Little played for five seasons in the majors, hitting .245 with three home runs in 327 games. He broke in with the Montreal Expos in 1982 and stayed there until 1985 when he was traded to the Chicago White Sox. He split the 1986 season between the ChiSox and the New York Yankees. That would be the end of his time in the big leagues, although he continued to play in the minors through 1988. Little’s best season came while playing for the Expos in 1983. He hit .260 while setting career highs in runs (48) and RBIs (36) that season.
Little started at second base for the White Sox on August 4, 1985, at Yankee Stadium when Tom Seaver beat New York to earn his 300th career win. Little had a hit and drove in two runs in the game. Seaver pitched nine innings and allowed one run to lead Chicago to a 4-1 win.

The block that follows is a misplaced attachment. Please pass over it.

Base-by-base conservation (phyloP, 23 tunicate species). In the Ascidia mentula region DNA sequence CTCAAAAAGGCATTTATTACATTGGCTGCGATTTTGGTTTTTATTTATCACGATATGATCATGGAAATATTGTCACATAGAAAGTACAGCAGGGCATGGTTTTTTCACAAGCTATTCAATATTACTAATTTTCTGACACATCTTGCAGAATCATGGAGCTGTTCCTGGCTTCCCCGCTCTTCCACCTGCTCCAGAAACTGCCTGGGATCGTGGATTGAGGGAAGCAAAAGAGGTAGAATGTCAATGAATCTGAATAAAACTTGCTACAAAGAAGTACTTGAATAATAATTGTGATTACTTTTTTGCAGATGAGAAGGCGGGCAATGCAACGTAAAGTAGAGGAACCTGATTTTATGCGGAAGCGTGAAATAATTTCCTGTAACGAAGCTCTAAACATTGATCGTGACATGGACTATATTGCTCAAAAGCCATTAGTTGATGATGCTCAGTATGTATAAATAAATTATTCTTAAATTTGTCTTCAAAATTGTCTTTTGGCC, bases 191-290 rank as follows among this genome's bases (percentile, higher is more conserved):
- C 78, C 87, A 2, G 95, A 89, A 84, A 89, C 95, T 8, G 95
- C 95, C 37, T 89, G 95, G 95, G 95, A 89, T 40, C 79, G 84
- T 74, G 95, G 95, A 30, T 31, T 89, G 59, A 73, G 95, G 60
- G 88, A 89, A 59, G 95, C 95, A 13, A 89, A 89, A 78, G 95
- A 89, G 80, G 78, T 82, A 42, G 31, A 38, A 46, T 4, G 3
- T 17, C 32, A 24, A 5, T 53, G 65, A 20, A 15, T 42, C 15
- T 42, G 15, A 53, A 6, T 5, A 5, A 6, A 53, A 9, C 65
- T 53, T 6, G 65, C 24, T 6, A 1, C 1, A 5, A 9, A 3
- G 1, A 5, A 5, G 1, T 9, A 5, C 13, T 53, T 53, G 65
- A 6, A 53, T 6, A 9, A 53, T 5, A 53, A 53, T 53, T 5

Little is the brother of former manager Grady Little.
Wehner played for 11 seasons for the Pittsburgh Pirates and Florida Marlins from 1991-2001. In 461 games he hit .249 with four home runs. Wehner hit .308 in 52 games for the Pirates in 1995 but had his most productive season the following year when he hit .259 while setting career highs in RBIs (13) and runs scored (19).
Wehner was a member of the 1997 Marlins’ team that defeated the Cleveland Indians in the World Series. He appeared in one game of the National League Division Series, but did not play in the NLCS or the World Series.
On October 1, 2000, Wehner took Chicago Cub Jon Lieber deep in the fifth inning of their game at Three Rivers Stadium. It would be both the final home run hit at Three Rivers and also the final home run of Wehner’s career. He also made the final out of the game when he grounded out to third base in the bottom of the ninth.
Wehner went on to become a broadcaster, working on Pirates’ games for the Pirates’ radio network and also SportsNet Pittsburgh.